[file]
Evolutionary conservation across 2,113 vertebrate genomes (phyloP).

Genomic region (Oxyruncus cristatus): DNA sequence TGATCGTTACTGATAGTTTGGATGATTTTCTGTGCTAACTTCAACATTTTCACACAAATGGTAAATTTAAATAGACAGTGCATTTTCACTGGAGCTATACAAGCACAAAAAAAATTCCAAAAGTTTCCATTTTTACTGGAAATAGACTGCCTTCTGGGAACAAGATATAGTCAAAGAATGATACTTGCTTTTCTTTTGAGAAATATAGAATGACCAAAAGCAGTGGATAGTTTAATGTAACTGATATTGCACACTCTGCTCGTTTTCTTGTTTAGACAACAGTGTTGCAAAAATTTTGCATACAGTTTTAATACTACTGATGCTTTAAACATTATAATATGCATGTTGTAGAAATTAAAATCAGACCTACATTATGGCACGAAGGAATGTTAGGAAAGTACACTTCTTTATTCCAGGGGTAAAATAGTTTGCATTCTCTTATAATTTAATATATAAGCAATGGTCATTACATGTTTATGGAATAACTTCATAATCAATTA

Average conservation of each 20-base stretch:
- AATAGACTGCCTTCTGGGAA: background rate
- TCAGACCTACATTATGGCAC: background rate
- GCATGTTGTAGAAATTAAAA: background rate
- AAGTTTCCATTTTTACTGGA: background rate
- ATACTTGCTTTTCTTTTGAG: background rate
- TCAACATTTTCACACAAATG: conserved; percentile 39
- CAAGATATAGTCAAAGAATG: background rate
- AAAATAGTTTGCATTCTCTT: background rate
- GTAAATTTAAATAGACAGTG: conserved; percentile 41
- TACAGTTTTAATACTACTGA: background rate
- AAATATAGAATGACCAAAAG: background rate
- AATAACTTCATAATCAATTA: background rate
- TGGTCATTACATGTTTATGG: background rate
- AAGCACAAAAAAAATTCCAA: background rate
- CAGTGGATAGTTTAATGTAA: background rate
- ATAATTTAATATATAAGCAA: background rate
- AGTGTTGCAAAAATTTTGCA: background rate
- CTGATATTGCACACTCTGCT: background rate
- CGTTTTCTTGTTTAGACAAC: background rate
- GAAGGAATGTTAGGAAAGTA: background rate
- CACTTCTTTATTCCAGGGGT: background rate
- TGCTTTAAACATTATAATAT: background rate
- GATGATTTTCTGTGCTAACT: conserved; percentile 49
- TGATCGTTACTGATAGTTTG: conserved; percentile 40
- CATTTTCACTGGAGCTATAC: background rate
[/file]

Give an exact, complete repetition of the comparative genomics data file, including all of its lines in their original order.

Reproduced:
Evolutionary conservation across 2,113 vertebrate genomes (phyloP).

Genomic region (Oxyruncus cristatus): DNA sequence TGATCGTTACTGATAGTTTGGATGATTTTCTGTGCTAACTTCAACATTTTCACACAAATGGTAAATTTAAATAGACAGTGCATTTTCACTGGAGCTATACAAGCACAAAAAAAATTCCAAAAGTTTCCATTTTTACTGGAAATAGACTGCCTTCTGGGAACAAGATATAGTCAAAGAATGATACTTGCTTTTCTTTTGAGAAATATAGAATGACCAAAAGCAGTGGATAGTTTAATGTAACTGATATTGCACACTCTGCTCGTTTTCTTGTTTAGACAACAGTGTTGCAAAAATTTTGCATACAGTTTTAATACTACTGATGCTTTAAACATTATAATATGCATGTTGTAGAAATTAAAATCAGACCTACATTATGGCACGAAGGAATGTTAGGAAAGTACACTTCTTTATTCCAGGGGTAAAATAGTTTGCATTCTCTTATAATTTAATATATAAGCAATGGTCATTACATGTTTATGGAATAACTTCATAATCAATTA

Average conservation of each 20-base stretch:
- AATAGACTGCCTTCTGGGAA: background rate
- TCAGACCTACATTATGGCAC: background rate
- GCATGTTGTAGAAATTAAAA: background rate
- AAGTTTCCATTTTTACTGGA: background rate
- ATACTTGCTTTTCTTTTGAG: background rate
- TCAACATTTTCACACAAATG: conserved; percentile 39
- CAAGATATAGTCAAAGAATG: background rate
- AAAATAGTTTGCATTCTCTT: background rate
- GTAAATTTAAATAGACAGTG: conserved; percentile 41
- TACAGTTTTAATACTACTGA: background rate
- AAATATAGAATGACCAAAAG: background rate
- AATAACTTCATAATCAATTA: background rate
- TGGTCATTACATGTTTATGG: background rate
- AAGCACAAAAAAAATTCCAA: background rate
- CAGTGGATAGTTTAATGTAA: background rate
- ATAATTTAATATATAAGCAA: background rate
- AGTGTTGCAAAAATTTTGCA: background rate
- CTGATATTGCACACTCTGCT: background rate
- CGTTTTCTTGTTTAGACAAC: background rate
- GAAGGAATGTTAGGAAAGTA: background rate
- CACTTCTTTATTCCAGGGGT: background rate
- TGCTTTAAACATTATAATAT: background rate
- GATGATTTTCTGTGCTAACT: conserved; percentile 49
- TGATCGTTACTGATAGTTTG: conserved; percentile 40
- CATTTTCACTGGAGCTATAC: background rate